The journal Nature Sustainability published a study by Menachem Elimelech, professor of chemical and environmental engineering at Yale, and his research team on their development of a multilayer polyester membrane that is resistant to degradation by chlorine. This discovery could provide a more sustainable, lower-cost alternative to conventional membranes.

“The exciting component is that we’ve been able to develop a membrane that not only has performance, that is up to reverse-osmosis standards, meaning high salt rejection and high water permeability, but we’ve done so using chemistry that is also chlorine resistant,” said Ryan DuChanois GRD ’23, a doctoral candidate in chemical and environmental engineering and a member of Elimelech’s team. “To our knowledge, that hasn’t been done before.”

Reverse Osmosis Membrane Vessels
Traditional membranes for reverse-osmosis filtration are susceptible to fouling from chlorine, which is typically used in the pre-filtration step in the RO filtration process. A new development by the Elimelech Research Group at Yale University shows promise in providing chlorine-resistant membranes for RO filtration. Photo: iStock/machirito

Polyamide has conventionally been used for RO membranes due to its ability to withstand a greater range of temperatures and pH levels in comparison to its alternative, cellulose acetate.

However, polyamide is intolerant to chlorine, which is used to treat wastewater before the filtration process. As such, the new material developed by Elimelech’s team marks a potential advance for RO membrane filtration.

Read the full story:
For more about the Elimelech Research Group:

AFS announces October/November webinar lineup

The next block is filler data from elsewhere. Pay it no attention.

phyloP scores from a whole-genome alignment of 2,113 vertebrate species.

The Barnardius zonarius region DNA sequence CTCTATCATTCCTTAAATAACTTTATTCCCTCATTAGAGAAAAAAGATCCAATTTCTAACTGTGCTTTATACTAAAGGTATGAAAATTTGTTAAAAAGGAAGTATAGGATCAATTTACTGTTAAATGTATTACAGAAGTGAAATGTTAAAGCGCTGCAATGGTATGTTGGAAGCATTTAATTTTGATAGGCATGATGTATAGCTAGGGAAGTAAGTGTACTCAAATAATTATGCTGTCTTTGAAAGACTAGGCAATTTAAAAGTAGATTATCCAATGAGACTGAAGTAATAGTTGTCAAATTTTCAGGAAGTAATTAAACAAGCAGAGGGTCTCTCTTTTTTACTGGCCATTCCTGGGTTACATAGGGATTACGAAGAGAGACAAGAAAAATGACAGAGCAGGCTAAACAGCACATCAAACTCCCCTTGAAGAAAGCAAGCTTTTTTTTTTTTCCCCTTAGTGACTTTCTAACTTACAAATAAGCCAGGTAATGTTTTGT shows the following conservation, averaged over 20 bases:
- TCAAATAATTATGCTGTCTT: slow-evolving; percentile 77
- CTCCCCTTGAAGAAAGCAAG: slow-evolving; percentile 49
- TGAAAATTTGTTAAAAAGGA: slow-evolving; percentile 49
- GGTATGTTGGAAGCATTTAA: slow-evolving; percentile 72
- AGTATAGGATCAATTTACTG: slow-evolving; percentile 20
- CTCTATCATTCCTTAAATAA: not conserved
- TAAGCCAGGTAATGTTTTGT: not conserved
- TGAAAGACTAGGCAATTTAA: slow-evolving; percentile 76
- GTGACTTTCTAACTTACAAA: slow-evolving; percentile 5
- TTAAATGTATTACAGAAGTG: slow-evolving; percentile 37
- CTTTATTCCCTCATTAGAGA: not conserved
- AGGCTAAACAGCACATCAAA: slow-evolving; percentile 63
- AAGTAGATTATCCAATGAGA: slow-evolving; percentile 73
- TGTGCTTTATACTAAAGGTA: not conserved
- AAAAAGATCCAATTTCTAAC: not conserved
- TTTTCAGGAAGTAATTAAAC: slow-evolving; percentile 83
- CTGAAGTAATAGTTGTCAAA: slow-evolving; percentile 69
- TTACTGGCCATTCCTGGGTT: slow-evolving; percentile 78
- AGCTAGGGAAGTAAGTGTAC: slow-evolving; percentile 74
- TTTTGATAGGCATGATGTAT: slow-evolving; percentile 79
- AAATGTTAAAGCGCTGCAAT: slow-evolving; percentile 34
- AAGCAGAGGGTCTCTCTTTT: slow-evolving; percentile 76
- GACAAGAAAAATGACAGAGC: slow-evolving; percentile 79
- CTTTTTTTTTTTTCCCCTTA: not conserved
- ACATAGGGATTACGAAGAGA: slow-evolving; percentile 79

The American Filtration and Separation Society (AFS) announced a new lineup of webinars for the months of October and November. The programs include sessions on reverse osmosis, membrane separation technology and 3D printing within the filtration industry. Registration for members is $195 and for nonmembers is $295. The lineups includes:

Tuesday, October 27, 2020, 9:00 am – 11:00 am – CST, USA
Reverse Osmosis Membrane Technology

By Peter Cartwright, Cartwright Consulting

Tuesday, November 10, 2020, 9:00 am – 11:00 am – CST, USA
Membrane Separation Technologies for Non-Biological Wastewater Treatment

By Peter Cartwright, Cartwright Consulting

Tuesday, November 17, 2020, 9:00 am – 11:00 am – CST, USA
Metal Additive Manufacturing (3D Printing) within the Filtration Industry

By Neil Burns, Croft Filters

Wednesday, November 18, 2020, 9:00am – 11:00 am – CST, USA
Membrane Separation Technologies for Biological Wastewater Treatment

By Peter Cartwright, Cartwright Consulting


Veolia North America secures three municipal water contracts in St. Michael, Albertville and Hanover, Minn.

September was a good month for VNA’s Municipal Water Division in the State of Minnesota, where the company renewed three municipal contracts and added a new one.

Though the three contracts that were renewed were not due to expire until the end of the year, VNA said the customers were so satisfied with VNA’s performance that they wanted to lock up the renewals ahead of time.